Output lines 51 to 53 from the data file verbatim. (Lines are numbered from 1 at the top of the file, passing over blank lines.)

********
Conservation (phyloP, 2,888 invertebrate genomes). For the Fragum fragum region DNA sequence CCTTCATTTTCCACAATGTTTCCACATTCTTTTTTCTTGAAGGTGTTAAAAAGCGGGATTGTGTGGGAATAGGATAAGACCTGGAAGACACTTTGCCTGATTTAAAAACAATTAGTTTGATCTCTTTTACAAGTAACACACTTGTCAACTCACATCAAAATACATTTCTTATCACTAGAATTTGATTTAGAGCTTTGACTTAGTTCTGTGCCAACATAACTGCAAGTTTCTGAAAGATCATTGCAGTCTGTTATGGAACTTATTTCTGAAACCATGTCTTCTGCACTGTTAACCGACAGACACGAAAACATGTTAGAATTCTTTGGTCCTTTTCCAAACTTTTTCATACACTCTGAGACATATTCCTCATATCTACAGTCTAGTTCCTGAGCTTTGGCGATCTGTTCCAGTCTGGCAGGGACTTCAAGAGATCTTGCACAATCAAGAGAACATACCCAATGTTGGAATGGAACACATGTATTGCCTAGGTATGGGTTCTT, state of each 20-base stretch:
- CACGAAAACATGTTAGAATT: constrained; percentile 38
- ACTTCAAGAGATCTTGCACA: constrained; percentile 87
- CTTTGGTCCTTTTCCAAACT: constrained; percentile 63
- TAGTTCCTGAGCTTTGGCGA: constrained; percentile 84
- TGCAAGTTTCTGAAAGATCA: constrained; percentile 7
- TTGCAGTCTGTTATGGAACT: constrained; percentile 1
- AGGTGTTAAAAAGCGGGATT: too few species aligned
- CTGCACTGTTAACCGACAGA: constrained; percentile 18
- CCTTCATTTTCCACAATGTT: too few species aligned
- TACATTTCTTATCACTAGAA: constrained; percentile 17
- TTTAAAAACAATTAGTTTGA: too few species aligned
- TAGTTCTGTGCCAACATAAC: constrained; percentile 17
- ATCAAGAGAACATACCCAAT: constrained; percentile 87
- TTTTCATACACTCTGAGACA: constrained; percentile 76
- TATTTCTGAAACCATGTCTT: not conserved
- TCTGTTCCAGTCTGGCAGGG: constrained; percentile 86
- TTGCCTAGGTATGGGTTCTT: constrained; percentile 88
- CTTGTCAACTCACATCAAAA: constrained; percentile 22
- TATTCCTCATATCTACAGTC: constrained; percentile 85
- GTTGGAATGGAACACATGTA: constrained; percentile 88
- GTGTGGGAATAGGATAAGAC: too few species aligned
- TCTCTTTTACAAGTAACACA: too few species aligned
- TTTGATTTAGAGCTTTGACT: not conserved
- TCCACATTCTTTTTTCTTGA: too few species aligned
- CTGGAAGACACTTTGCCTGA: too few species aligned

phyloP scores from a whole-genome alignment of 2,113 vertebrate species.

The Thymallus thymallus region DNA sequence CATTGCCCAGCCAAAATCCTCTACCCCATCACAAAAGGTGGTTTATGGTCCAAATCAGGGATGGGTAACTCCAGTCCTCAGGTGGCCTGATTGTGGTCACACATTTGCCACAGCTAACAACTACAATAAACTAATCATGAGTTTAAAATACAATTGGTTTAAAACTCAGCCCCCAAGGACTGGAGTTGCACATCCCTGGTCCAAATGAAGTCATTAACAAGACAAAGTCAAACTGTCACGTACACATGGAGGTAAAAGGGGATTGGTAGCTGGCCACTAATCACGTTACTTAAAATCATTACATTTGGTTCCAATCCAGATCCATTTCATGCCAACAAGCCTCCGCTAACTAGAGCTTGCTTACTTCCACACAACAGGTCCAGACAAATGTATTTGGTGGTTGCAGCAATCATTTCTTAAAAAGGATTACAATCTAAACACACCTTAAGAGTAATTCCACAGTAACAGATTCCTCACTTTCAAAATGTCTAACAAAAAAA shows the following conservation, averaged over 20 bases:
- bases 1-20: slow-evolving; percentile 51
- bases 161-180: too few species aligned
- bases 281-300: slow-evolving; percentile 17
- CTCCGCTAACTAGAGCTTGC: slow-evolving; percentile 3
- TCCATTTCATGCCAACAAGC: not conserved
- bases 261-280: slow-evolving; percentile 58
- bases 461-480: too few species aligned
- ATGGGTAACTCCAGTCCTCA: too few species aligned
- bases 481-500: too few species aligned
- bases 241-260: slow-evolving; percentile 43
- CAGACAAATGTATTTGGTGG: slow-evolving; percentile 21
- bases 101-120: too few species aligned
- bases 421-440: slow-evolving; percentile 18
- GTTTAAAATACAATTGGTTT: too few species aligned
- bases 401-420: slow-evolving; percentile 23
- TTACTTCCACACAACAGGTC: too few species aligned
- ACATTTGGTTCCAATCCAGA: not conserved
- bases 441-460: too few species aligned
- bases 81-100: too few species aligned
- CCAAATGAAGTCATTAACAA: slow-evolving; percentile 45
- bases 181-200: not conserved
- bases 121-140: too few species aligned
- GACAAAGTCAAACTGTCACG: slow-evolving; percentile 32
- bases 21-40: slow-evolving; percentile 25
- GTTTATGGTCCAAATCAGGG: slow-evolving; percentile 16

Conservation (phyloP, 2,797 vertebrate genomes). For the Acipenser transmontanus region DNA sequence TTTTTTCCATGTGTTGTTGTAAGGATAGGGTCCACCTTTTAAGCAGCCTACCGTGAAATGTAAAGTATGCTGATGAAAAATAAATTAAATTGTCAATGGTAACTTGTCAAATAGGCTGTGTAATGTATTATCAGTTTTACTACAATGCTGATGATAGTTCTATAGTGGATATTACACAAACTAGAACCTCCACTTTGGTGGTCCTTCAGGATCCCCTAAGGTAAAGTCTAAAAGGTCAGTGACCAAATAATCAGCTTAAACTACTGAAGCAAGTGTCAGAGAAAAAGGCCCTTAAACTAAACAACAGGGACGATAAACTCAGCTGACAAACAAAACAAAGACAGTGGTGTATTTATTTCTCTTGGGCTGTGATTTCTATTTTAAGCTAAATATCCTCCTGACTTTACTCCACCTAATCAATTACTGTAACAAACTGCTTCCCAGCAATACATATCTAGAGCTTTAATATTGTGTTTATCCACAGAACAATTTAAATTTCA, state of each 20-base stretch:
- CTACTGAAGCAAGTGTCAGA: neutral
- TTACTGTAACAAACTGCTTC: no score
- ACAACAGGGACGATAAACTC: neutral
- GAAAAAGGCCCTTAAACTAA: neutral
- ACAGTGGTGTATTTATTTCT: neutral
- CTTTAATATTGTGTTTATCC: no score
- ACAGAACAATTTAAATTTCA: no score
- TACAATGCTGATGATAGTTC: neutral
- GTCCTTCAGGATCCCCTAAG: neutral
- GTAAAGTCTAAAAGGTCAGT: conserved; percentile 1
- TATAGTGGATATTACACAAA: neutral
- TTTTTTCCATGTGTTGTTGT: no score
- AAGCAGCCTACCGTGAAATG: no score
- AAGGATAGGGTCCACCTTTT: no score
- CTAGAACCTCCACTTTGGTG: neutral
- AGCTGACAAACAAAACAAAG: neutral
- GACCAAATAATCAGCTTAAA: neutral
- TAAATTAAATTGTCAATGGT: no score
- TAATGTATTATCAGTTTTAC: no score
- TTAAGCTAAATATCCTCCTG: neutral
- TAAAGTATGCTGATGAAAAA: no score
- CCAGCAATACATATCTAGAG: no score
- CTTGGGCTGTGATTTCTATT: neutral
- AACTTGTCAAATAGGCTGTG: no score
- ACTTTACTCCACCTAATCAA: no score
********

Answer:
- GACAAAGTCAAACTGTCACG: slow-evolving; percentile 32
- bases 21-40: slow-evolving; percentile 25
- GTTTATGGTCCAAATCAGGG: slow-evolving; percentile 16